Tuesday, July 29, 2008

Its Official

She's a girl. Even in Mexico. Last Friday, Ben and I took Addison to get her ears pierced. She was a champ! Cried for about 15 seconds and then perked right up to look around and show off her little ears. I know that some of you may need a little background. I was the first Taylor child born in Mexico, and the first girl. Although my parents initially resisted the social pressure to have my ears pierced, they eventually succumbed because their pastor pulled my father aside and said, "Brother, everyone thinks your daughter is a boy. You have to pierce her ears." So they did. Melissa had her ears pierced in the hospital. So when Addie was born, the conversation of when we could pierce her ears was an early one. Up in these here United States you have to wait until the baby has had her 2 month shots. So we waited until such a day came and made her gender official. :) This explanation may still leave some of you puzzled and uncertain. I offer as proof positive that this was a good idea the undeniable cuteness of my daughter. (Notice that all the pictures are from the side . . .her cheeks are so chubby that you can't see her ears in a straight on shot)

This last picture was taken last Sunday. My Grandparents on my mother's side are in town and it has been so great having them around. Addison has loved meeting them. She is here with her great grandma Sue.

Friday, July 25, 2008

The Wedding

Ben, Addison and I went to a wedding in Pennsylvania last weekend. I thought I'd post some pictures for you all to see! Ben and Andy Gear have been friends since they were boys playing ninja in Andy's basement. Andy lived right down the street from the Davy's in Norfolk so many childhood memories for Ben involve the Gear family. At the rehearsal dinner, Andy introduced Ben to everyone and said that he has a picture at home of the two of them plus Andy's brother Greg and Ben's brother Jesse in a bathtub together. This was to illustrate how long they have been friends (for the sake of your peace of mind, at least 5 years. . . ). It was just great to see how much joy and commraderie is shared by Andy and Ben - it meant a lot that we were there. Andy and his now wife met in East Asia while teaching English with ELI. They will be going to seminary in St. Louis and we are pumped about them being in the same continent and even within driving distance!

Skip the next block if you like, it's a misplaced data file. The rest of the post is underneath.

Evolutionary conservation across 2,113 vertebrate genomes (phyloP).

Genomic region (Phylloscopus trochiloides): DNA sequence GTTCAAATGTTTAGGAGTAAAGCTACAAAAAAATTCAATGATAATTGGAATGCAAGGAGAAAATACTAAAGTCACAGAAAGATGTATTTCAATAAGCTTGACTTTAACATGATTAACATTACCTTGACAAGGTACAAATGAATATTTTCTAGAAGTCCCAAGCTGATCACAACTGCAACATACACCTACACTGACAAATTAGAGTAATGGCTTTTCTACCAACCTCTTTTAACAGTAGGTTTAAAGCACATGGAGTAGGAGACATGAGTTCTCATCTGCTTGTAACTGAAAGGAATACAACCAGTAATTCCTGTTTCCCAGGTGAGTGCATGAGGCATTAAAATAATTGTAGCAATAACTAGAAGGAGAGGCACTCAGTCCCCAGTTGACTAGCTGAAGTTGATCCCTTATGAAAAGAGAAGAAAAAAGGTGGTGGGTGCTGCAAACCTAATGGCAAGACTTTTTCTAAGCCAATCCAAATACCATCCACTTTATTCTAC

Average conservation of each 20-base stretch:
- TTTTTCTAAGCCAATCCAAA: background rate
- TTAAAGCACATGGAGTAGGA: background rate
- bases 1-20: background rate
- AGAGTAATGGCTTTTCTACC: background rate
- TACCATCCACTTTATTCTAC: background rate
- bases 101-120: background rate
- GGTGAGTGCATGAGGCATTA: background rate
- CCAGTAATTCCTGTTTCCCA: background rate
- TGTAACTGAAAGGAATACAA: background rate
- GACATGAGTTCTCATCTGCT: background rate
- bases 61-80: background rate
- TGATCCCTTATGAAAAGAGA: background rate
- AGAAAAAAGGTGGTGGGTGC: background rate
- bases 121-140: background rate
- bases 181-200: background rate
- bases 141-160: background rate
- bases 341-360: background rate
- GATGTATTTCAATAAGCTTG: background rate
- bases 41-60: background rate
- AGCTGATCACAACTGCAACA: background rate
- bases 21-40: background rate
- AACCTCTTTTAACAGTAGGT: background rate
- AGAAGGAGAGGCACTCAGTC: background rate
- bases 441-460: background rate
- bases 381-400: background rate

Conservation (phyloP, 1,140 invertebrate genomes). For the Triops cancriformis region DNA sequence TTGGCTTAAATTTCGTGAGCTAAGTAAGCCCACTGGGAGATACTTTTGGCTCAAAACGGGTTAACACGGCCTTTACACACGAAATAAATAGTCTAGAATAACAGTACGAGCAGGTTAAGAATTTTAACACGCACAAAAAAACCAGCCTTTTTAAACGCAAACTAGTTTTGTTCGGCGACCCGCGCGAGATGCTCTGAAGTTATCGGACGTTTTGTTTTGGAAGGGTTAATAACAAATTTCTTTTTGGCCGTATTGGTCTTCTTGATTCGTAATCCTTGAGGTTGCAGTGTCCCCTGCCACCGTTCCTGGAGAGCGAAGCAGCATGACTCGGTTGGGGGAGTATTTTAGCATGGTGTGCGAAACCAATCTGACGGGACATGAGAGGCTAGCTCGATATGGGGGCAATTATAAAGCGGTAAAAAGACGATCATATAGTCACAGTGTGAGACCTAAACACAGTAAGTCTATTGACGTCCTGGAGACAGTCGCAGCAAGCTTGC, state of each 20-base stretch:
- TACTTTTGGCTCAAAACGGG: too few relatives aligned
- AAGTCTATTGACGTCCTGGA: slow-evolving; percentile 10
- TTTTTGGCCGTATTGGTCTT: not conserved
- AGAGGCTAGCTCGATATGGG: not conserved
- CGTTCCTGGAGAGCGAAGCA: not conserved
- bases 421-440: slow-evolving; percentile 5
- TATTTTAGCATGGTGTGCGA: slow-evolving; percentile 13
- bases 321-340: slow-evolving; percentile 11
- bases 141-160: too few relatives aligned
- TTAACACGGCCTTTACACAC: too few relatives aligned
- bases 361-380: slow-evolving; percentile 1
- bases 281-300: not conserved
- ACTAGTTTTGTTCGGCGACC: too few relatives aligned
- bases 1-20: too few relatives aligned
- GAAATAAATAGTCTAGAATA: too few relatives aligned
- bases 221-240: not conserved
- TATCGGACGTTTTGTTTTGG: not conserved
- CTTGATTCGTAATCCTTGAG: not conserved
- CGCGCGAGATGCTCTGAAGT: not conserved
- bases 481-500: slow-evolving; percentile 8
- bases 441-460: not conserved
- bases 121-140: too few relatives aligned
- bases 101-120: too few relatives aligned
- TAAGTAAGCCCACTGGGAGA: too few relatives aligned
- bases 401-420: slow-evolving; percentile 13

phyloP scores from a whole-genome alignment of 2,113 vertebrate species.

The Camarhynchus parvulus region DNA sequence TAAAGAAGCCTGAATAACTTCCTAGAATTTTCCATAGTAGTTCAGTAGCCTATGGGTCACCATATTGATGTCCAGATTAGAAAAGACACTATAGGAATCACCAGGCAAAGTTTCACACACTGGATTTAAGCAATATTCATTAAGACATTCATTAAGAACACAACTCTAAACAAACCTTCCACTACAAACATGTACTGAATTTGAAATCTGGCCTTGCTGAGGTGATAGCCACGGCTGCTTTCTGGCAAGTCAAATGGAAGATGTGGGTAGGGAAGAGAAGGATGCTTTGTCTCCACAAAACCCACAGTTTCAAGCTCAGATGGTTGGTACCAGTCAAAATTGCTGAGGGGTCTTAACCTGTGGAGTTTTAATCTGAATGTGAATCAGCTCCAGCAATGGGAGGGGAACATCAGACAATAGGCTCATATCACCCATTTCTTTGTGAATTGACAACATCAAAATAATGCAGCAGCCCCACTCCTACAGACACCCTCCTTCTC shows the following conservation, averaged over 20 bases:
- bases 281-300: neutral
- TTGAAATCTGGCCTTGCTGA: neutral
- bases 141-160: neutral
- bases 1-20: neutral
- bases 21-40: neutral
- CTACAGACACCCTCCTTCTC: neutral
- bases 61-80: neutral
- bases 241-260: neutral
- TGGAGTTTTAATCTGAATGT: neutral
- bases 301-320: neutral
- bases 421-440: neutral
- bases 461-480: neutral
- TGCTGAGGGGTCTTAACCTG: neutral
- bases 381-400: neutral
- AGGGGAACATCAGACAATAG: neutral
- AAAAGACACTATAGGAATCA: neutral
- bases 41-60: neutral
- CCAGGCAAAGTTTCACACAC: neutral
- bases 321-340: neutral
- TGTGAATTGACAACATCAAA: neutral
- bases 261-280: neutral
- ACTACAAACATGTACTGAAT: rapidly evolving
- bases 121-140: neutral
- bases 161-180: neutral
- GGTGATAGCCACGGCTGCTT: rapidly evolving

Andy and Hannah as they left the church. We love Andy. We think he's stellar. Andy is definitely marrying up. :)
This is the house that we got to stay in during our time in Harrisburg. It was HUGE and beautiful. This is a view of the back side of the house; behind the camera is a tennis court and a private lighted baseball field. Let me say that again. Private Lighted Baseball Field. We stayed in the apartment above their garage that was roomy and comfortable. The people who so generously let us stay with them are called the Parmers. They stocked our kitchen with food, prepared the apartment beautifully for us and were extremely generous with their time. Definitely a highlight of the trip.
And this is my friend, the one and only, Jessi Noblitt. She flew out with me and Addison (we had separate flights from Ben) and was an incomparable fellow traveler. It was delightful getting to spend so much time with her. She made traveling with a 2 month old very doable! And since we rarely get chances to really catch up, I LOVED the times of chilling out and talking. I have never met anyone who gets so much joy from caring for other people.

And now we are home and finally back into our regular routine. Addison has been glad to be home and around her familiar smells. She's been a little clingy and fussy - understandably with all the adjusting she was doing over the long weekend. So good to be back to the swing of wonder and the butt-vibrating bouncy seat. :) I feel the same way, Addie Ann.

Finally, in case you haven't checked, the comments section of the last post is great - I've truly appreciated the input. Check it out and give me your thoughts if you are so inclined.

Wednesday, July 23, 2008

oblique angles

"Somehow it is the balladeer, the artist, the poet, the song-writer, the filmmaker who ends up wrestling with life’s conundrums, capturing or being captured by an idea and then packaging, presenting and unwittingly popularizing that idea across whole strata of societies. Unlike the preacher, professor, scientist and car-mechanic, the artist seems to have a sacred responsibility to come at truth from an oblique angle, through story and shades of light, to cause whole nations to reconsider, take a second look, think again or just receive." Stefan Eicher